I recently caught a performance on Austin City Limits by singer/guitarist Raphael Saadiq and his smoking-hot band. Although he hates the terms “neo-soul” and “retro,” Saadiq clearly celebrates the well-worn pleasures of Motown, Memphis soul and R&B – and thankfully, his band knows the difference between reverence and raw power. But things got real interesting when harp player Kim Wilson joined Saadiq for some hard-grinding blues (see video below – probably won’t be up for long)… reminded me that Wilson’s playing is about as good as it gets when it comes to the form’s modern-day practitioners. I once heard someone describe him as kind of a jive hepcat and a pale (as in “white”) imitation of Little Walter. Well, when you can sing and play like this (the title cut from his ’93 solo debut), I don’t think you really give a shit what your garden-variety blues purist thinks. Sweet guitar by West Coast jumper Junior Watson: Tiger Man
I’m going to blow our entire theme out of the water with our final artist, Janiva Magness. I’ll credit rock legend Al Kooper for turning me on to her (if you like some of the cynical, fogey-esque opinions expressed here, you need to jump on Kooper’s column for The Morton Report: New Music for Old People). Magness’ amazing backstory is both tragic and life-affirming – born in Detroit… both parents committed suicide… grew up in multiple foster homes… pregnant at 17… struggled with addiction (she’s been sober for years)… She also kicked around that godawful blues circuit for three decades (and played more than a few near-empty rooms, I’m sure). After six years at Chicago-based Alligator Records, she just released a new album on the Fathead label, Original. As the title suggests, it’s all-original music – probably more in the Americana vein than blues. More important, it’s an impressive, heartfelt outing from an artist who’s clearly paid her dues. Magness has no use for the histrionic bullshit you typically hear in contemporary pop singing. Her voice is deep, soulful and down to the bone… In other words, every note serves the song. It’s also worth noting that her musical journey started when she was 14 (“probably high,” she told a reporter) and caught Otis Rush in a Minneapolis club. Turns out the blues was her salvation. I definitely can relate to that. For more on Magness, check here. Let Me Breathe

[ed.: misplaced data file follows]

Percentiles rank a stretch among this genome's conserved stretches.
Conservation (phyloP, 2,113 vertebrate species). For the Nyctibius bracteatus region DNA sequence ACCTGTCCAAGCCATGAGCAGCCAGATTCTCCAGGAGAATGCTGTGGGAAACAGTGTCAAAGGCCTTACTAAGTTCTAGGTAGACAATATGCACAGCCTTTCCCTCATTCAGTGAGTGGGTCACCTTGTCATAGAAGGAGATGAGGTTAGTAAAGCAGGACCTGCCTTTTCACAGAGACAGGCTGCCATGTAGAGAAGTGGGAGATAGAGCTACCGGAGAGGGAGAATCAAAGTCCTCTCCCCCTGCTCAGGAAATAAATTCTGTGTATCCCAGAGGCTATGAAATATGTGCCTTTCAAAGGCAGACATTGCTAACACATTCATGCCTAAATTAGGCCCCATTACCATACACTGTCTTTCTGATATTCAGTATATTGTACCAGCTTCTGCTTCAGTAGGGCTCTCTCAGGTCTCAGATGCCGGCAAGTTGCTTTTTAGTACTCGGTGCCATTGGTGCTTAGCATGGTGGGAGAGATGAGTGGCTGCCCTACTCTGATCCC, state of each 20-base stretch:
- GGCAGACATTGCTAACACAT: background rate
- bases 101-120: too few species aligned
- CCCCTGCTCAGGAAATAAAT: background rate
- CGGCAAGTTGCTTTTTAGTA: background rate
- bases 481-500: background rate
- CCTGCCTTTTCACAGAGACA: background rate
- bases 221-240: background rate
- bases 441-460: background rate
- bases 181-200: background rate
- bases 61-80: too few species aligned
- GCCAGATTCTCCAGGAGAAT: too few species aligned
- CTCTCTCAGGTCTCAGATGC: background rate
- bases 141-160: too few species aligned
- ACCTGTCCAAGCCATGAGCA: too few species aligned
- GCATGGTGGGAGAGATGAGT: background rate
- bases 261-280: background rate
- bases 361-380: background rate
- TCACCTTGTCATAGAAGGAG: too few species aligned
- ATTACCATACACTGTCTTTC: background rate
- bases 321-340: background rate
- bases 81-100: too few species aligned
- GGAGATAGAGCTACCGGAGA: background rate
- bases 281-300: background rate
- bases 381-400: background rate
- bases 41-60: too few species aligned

As promised, Raphael Saadiq and Kim Wilson on Austin City Limits…
Janiva Magness and band dig into a song from her 2012 Alligator release, Stronger For It, with Dave Darling on guitar and Arlan Oscar on B3…
If you don’t mind the technical difficulties, here’s a great historical artifact: Hound Dog Taylor live at the 1974 Ann Arbor Blues & Jazz Festival, blazing through Elmore James’ Wild About You Baby. As the guy who posted it pointed out, “poor picture but it rocks.”
Frankie Lee Sims accompanied Hopkins on a couple of his Gold Star recordings.
In 1960 Bobby Robinson recorded a session with Sims in New York City but these didn’t see the light of day until 1984.
The only interview conducted with Frankie Lee Sims was by Chris Strachwitz in 1960 and published in Blues Unlimited 122 (1976). See item 43 in Stefan’s discography to read the background.
Sims also played guitar on King Curtis’ Soul Twist (or so he claimed in the Strachwitz interview).
Haven’t really dug into this yet, but you’re in my sweet spot. Hound Dog benefitted greatly from the blues revival at college campuses; it enabled him to get out of his weekly gig deal in Chicago. Interestingly, his 2nd guitar player (Brewer Phillips IIRC) also played through the same amp as the Dog. As for Excello and swamp pop courtesy of Jay Miller in Crowley, LA, check out Lazy Lester (“Sugar Coated Love”) and, of course, Slim Harpo.
That’s great that they played through the same amp. Begins to explain that sound — so wrong but so right! And don’t get me started on swamp blues… already devoted two posts to this essential sub-genre: here and here.
Teen 2 Kent. Puffing Locomotive Breath searching Featherstitch. Steps Down into Cove. ” three cords & cloud of dust” Hound Dog fighting trains roaring out back. Home to suburbs in silence because case of 8 tracks all looked trite. Never looked back